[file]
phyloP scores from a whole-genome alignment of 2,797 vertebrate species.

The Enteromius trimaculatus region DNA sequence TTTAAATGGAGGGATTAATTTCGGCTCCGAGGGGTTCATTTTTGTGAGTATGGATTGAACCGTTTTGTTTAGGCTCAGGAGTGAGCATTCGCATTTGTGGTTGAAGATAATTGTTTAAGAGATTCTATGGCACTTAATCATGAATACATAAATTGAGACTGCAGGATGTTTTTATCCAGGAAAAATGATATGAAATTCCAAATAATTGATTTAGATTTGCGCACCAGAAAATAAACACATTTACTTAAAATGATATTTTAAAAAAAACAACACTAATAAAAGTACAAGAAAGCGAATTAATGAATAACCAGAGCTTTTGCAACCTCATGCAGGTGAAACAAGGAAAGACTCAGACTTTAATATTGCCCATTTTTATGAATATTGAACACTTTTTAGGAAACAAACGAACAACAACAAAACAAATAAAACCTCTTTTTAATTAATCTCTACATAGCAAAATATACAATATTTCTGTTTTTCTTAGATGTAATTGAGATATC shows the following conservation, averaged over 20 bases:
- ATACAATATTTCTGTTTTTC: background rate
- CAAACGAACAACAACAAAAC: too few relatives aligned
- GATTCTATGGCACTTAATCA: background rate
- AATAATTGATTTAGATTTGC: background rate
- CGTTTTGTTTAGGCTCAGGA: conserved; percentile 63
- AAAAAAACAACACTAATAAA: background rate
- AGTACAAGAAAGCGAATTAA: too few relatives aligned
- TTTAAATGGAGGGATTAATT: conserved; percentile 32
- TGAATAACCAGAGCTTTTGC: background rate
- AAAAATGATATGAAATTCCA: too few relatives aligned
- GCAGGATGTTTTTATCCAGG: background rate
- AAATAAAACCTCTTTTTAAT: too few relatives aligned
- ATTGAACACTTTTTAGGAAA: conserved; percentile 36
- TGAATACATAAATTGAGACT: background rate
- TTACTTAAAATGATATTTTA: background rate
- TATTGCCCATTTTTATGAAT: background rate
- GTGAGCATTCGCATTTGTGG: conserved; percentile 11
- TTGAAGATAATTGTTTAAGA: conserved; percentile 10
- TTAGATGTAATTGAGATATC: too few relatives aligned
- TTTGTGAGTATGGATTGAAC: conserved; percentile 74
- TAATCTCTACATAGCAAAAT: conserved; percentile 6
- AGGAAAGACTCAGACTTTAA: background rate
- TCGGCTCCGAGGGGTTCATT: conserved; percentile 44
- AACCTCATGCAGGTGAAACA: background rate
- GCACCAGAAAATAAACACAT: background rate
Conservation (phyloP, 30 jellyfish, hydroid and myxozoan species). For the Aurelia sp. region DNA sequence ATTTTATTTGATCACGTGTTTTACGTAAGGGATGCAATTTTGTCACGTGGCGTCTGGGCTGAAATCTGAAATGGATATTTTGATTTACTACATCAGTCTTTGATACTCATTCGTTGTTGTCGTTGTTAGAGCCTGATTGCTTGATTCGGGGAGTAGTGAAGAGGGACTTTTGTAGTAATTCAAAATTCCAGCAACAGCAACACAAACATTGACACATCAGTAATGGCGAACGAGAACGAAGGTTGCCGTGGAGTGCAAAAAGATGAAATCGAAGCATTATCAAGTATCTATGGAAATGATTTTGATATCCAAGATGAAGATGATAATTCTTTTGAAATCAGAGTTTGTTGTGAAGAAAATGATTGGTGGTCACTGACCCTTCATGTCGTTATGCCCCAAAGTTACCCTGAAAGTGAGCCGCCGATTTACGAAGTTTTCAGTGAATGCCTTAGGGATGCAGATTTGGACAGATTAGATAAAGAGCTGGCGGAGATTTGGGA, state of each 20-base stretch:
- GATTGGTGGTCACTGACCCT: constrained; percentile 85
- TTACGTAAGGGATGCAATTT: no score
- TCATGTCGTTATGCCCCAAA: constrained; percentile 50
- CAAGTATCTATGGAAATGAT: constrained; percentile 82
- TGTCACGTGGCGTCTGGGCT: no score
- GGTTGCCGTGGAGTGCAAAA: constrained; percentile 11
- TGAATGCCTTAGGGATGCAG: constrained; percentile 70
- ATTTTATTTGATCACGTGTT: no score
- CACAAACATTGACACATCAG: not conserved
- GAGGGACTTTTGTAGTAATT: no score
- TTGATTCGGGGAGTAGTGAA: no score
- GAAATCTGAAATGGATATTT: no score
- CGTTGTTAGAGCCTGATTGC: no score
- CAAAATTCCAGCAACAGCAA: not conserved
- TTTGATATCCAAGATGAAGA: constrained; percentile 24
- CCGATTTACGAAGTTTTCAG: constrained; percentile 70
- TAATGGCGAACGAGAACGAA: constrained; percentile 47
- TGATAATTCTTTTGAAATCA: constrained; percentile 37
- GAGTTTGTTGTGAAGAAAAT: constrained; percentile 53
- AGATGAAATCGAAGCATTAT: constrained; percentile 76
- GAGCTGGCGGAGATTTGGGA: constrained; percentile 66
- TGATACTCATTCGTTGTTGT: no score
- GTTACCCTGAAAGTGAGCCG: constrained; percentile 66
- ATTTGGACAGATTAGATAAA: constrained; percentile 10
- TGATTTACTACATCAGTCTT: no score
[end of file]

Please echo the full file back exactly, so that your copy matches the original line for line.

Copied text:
phyloP scores from a whole-genome alignment of 2,797 vertebrate species.

The Enteromius trimaculatus region DNA sequence TTTAAATGGAGGGATTAATTTCGGCTCCGAGGGGTTCATTTTTGTGAGTATGGATTGAACCGTTTTGTTTAGGCTCAGGAGTGAGCATTCGCATTTGTGGTTGAAGATAATTGTTTAAGAGATTCTATGGCACTTAATCATGAATACATAAATTGAGACTGCAGGATGTTTTTATCCAGGAAAAATGATATGAAATTCCAAATAATTGATTTAGATTTGCGCACCAGAAAATAAACACATTTACTTAAAATGATATTTTAAAAAAAACAACACTAATAAAAGTACAAGAAAGCGAATTAATGAATAACCAGAGCTTTTGCAACCTCATGCAGGTGAAACAAGGAAAGACTCAGACTTTAATATTGCCCATTTTTATGAATATTGAACACTTTTTAGGAAACAAACGAACAACAACAAAACAAATAAAACCTCTTTTTAATTAATCTCTACATAGCAAAATATACAATATTTCTGTTTTTCTTAGATGTAATTGAGATATC shows the following conservation, averaged over 20 bases:
- ATACAATATTTCTGTTTTTC: background rate
- CAAACGAACAACAACAAAAC: too few relatives aligned
- GATTCTATGGCACTTAATCA: background rate
- AATAATTGATTTAGATTTGC: background rate
- CGTTTTGTTTAGGCTCAGGA: conserved; percentile 63
- AAAAAAACAACACTAATAAA: background rate
- AGTACAAGAAAGCGAATTAA: too few relatives aligned
- TTTAAATGGAGGGATTAATT: conserved; percentile 32
- TGAATAACCAGAGCTTTTGC: background rate
- AAAAATGATATGAAATTCCA: too few relatives aligned
- GCAGGATGTTTTTATCCAGG: background rate
- AAATAAAACCTCTTTTTAAT: too few relatives aligned
- ATTGAACACTTTTTAGGAAA: conserved; percentile 36
- TGAATACATAAATTGAGACT: background rate
- TTACTTAAAATGATATTTTA: background rate
- TATTGCCCATTTTTATGAAT: background rate
- GTGAGCATTCGCATTTGTGG: conserved; percentile 11
- TTGAAGATAATTGTTTAAGA: conserved; percentile 10
- TTAGATGTAATTGAGATATC: too few relatives aligned
- TTTGTGAGTATGGATTGAAC: conserved; percentile 74
- TAATCTCTACATAGCAAAAT: conserved; percentile 6
- AGGAAAGACTCAGACTTTAA: background rate
- TCGGCTCCGAGGGGTTCATT: conserved; percentile 44
- AACCTCATGCAGGTGAAACA: background rate
- GCACCAGAAAATAAACACAT: background rate
Conservation (phyloP, 30 jellyfish, hydroid and myxozoan species). For the Aurelia sp. region DNA sequence ATTTTATTTGATCACGTGTTTTACGTAAGGGATGCAATTTTGTCACGTGGCGTCTGGGCTGAAATCTGAAATGGATATTTTGATTTACTACATCAGTCTTTGATACTCATTCGTTGTTGTCGTTGTTAGAGCCTGATTGCTTGATTCGGGGAGTAGTGAAGAGGGACTTTTGTAGTAATTCAAAATTCCAGCAACAGCAACACAAACATTGACACATCAGTAATGGCGAACGAGAACGAAGGTTGCCGTGGAGTGCAAAAAGATGAAATCGAAGCATTATCAAGTATCTATGGAAATGATTTTGATATCCAAGATGAAGATGATAATTCTTTTGAAATCAGAGTTTGTTGTGAAGAAAATGATTGGTGGTCACTGACCCTTCATGTCGTTATGCCCCAAAGTTACCCTGAAAGTGAGCCGCCGATTTACGAAGTTTTCAGTGAATGCCTTAGGGATGCAGATTTGGACAGATTAGATAAAGAGCTGGCGGAGATTTGGGA, state of each 20-base stretch:
- GATTGGTGGTCACTGACCCT: constrained; percentile 85
- TTACGTAAGGGATGCAATTT: no score
- TCATGTCGTTATGCCCCAAA: constrained; percentile 50
- CAAGTATCTATGGAAATGAT: constrained; percentile 82
- TGTCACGTGGCGTCTGGGCT: no score
- GGTTGCCGTGGAGTGCAAAA: constrained; percentile 11
- TGAATGCCTTAGGGATGCAG: constrained; percentile 70
- ATTTTATTTGATCACGTGTT: no score
- CACAAACATTGACACATCAG: not conserved
- GAGGGACTTTTGTAGTAATT: no score
- TTGATTCGGGGAGTAGTGAA: no score
- GAAATCTGAAATGGATATTT: no score
- CGTTGTTAGAGCCTGATTGC: no score
- CAAAATTCCAGCAACAGCAA: not conserved
- TTTGATATCCAAGATGAAGA: constrained; percentile 24
- CCGATTTACGAAGTTTTCAG: constrained; percentile 70
- TAATGGCGAACGAGAACGAA: constrained; percentile 47
- TGATAATTCTTTTGAAATCA: constrained; percentile 37
- GAGTTTGTTGTGAAGAAAAT: constrained; percentile 53
- AGATGAAATCGAAGCATTAT: constrained; percentile 76
- GAGCTGGCGGAGATTTGGGA: constrained; percentile 66
- TGATACTCATTCGTTGTTGT: no score
- GTTACCCTGAAAGTGAGCCG: constrained; percentile 66
- ATTTGGACAGATTAGATAAA: constrained; percentile 10
- TGATTTACTACATCAGTCTT: no score